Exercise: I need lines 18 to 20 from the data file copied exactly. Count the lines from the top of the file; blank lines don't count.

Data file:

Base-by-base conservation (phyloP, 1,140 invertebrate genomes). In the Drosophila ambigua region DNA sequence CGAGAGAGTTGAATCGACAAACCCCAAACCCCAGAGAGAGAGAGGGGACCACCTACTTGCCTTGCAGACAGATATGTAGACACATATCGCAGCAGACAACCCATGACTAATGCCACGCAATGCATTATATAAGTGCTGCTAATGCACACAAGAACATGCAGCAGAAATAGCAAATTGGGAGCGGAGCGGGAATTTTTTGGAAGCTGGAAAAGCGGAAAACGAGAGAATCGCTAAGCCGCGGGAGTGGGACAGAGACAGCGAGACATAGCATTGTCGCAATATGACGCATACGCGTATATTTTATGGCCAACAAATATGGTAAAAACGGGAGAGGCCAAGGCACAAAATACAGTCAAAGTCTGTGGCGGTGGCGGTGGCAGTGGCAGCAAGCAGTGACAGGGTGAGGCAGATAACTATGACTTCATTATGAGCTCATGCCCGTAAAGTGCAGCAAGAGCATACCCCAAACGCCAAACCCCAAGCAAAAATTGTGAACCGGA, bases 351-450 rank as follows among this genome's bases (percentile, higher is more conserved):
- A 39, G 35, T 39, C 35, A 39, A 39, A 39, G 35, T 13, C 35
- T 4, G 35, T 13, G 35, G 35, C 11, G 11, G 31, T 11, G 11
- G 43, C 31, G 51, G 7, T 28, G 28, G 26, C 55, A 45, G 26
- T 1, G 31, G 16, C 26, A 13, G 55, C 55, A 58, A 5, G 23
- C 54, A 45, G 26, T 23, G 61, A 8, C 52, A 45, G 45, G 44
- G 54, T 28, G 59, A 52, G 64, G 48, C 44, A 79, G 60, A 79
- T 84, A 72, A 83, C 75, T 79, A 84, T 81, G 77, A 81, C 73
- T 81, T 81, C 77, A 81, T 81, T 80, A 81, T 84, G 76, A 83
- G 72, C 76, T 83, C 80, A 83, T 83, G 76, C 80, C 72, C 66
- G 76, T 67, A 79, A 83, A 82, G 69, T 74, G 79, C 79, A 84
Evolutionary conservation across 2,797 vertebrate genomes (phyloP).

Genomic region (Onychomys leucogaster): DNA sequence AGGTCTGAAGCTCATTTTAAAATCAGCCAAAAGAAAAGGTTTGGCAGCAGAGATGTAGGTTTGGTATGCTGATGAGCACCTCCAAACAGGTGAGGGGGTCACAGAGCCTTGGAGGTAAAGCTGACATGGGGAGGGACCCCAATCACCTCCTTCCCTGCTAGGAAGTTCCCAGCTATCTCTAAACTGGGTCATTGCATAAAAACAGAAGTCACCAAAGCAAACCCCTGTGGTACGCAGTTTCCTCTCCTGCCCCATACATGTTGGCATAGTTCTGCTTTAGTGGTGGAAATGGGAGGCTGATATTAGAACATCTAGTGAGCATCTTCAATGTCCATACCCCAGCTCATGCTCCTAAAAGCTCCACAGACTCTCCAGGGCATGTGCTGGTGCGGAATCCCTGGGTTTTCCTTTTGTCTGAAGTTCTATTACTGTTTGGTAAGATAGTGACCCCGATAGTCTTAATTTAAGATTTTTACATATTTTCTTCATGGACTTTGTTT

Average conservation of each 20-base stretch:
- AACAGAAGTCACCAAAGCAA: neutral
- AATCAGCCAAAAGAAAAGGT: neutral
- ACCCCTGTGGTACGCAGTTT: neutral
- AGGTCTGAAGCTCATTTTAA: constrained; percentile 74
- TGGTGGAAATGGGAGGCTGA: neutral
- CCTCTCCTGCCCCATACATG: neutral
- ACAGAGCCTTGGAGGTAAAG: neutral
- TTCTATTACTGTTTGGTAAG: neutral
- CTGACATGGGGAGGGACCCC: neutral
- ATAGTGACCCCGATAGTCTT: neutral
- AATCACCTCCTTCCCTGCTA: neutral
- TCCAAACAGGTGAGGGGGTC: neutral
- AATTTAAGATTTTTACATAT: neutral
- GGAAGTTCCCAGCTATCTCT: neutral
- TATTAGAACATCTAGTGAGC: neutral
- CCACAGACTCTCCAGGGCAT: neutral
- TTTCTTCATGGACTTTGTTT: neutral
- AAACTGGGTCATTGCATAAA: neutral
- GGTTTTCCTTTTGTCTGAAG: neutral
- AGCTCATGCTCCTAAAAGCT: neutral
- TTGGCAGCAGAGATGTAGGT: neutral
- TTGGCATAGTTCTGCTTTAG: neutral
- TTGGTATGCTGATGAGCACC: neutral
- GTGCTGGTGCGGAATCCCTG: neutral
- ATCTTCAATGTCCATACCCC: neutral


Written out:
- AGGTCTGAAGCTCATTTTAA: constrained; percentile 74
- TGGTGGAAATGGGAGGCTGA: neutral
- CCTCTCCTGCCCCATACATG: neutral